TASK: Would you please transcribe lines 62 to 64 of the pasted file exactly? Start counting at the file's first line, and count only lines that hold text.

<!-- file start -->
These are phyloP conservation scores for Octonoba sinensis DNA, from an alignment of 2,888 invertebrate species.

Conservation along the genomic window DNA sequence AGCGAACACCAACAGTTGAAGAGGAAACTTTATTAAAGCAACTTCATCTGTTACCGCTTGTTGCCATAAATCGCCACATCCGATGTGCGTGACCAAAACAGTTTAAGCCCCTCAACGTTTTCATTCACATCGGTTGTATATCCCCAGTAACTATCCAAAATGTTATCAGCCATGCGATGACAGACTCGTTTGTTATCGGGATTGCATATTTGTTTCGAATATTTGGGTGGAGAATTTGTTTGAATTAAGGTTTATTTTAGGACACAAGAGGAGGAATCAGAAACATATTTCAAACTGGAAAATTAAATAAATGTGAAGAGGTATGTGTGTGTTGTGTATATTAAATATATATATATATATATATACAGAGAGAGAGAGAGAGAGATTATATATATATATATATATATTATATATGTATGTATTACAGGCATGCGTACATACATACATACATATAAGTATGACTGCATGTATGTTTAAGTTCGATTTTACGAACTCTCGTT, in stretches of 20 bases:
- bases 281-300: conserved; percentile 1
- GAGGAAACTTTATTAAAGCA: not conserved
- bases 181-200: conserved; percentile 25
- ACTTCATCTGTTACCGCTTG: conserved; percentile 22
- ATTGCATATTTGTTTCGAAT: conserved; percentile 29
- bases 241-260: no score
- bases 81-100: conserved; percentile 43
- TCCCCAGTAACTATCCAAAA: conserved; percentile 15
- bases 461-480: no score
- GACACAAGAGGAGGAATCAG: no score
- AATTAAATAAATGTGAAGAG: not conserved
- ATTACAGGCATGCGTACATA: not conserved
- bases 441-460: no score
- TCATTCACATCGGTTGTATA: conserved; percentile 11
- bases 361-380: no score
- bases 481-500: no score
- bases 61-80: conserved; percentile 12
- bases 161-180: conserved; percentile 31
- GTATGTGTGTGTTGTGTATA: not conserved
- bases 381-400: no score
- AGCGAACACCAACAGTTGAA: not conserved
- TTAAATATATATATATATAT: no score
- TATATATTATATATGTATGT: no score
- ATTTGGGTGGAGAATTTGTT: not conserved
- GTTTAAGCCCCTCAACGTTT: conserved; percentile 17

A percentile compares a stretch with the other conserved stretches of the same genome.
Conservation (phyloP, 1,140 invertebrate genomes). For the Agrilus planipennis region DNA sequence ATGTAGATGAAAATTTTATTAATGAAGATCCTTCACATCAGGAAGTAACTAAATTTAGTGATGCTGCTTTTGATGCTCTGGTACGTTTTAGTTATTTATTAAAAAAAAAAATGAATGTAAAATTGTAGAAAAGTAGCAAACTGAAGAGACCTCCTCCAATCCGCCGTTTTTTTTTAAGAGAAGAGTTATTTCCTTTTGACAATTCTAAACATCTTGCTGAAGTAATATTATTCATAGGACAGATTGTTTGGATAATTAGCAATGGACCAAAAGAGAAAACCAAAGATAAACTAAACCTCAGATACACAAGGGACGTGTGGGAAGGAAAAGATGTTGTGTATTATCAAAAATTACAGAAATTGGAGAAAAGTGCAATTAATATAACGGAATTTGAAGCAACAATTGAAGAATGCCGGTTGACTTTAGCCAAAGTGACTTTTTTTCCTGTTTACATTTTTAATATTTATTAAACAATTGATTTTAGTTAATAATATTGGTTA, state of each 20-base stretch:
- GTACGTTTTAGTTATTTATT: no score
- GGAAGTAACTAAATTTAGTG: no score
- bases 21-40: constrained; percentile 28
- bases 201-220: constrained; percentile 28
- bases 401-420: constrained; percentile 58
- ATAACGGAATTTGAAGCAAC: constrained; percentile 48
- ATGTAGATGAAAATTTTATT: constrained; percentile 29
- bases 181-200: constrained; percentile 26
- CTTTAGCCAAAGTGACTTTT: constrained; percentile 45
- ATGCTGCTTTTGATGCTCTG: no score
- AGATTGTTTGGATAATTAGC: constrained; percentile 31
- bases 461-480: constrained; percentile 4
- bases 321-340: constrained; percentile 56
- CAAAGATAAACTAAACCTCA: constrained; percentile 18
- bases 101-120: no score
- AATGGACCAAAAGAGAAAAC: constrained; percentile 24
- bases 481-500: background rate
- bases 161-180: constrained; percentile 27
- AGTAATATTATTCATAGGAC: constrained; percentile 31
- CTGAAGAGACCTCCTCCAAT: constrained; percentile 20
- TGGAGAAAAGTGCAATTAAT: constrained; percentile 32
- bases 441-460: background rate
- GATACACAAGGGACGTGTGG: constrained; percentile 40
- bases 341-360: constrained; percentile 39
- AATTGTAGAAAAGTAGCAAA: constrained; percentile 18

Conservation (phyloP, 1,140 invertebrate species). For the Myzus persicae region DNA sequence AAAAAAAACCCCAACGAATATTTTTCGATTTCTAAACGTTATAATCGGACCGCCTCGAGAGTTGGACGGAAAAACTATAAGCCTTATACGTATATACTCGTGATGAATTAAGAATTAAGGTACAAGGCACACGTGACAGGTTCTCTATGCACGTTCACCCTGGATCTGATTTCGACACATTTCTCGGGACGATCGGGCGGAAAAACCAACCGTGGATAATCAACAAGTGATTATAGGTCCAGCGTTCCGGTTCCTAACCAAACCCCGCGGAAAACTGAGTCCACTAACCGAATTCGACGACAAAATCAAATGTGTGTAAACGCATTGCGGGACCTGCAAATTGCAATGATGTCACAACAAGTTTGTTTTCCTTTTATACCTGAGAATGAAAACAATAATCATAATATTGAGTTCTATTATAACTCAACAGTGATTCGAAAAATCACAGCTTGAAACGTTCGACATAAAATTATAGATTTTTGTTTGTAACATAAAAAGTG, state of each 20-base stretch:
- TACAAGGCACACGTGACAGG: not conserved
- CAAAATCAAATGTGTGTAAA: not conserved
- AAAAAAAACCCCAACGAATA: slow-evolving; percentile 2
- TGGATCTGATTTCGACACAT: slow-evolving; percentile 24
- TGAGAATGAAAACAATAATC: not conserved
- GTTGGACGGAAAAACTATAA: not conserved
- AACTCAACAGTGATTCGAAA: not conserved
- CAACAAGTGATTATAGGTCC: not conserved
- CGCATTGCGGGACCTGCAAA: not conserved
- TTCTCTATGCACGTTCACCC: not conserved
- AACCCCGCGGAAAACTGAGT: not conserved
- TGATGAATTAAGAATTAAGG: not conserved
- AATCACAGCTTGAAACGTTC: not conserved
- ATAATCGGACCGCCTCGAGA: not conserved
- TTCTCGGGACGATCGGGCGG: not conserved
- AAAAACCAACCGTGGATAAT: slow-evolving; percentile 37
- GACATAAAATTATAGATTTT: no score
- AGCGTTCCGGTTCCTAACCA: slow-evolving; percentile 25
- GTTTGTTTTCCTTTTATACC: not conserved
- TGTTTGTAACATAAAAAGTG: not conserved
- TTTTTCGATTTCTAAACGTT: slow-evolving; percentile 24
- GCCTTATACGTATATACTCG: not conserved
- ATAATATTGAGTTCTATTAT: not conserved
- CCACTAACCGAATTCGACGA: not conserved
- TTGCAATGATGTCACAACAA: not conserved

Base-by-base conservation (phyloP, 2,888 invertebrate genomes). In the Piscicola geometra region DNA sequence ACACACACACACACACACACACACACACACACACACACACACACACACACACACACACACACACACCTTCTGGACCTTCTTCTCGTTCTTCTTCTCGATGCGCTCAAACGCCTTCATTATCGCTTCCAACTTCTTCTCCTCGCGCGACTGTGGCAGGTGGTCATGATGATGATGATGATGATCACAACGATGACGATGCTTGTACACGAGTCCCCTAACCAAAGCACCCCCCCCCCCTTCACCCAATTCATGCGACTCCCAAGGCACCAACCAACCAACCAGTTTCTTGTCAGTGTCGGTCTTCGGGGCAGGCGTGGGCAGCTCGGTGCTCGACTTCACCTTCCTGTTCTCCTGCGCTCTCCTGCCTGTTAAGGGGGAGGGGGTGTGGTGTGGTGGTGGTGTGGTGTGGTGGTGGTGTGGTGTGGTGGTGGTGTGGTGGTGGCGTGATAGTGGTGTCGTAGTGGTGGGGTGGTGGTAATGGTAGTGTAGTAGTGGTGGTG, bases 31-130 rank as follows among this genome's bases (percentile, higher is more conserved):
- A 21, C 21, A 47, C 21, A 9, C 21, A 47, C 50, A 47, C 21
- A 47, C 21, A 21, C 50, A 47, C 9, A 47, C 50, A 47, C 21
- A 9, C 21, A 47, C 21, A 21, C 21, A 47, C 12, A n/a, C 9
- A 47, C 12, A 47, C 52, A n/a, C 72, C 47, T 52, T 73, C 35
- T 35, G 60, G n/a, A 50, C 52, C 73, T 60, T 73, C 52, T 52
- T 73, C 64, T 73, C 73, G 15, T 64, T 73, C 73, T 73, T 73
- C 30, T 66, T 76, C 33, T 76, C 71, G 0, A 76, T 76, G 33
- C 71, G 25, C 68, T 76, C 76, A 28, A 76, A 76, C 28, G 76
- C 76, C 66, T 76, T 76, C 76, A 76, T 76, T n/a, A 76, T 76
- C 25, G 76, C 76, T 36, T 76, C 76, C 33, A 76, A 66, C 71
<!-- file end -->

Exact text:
- AACTCAACAGTGATTCGAAA: not conserved
- CAACAAGTGATTATAGGTCC: not conserved
- CGCATTGCGGGACCTGCAAA: not conserved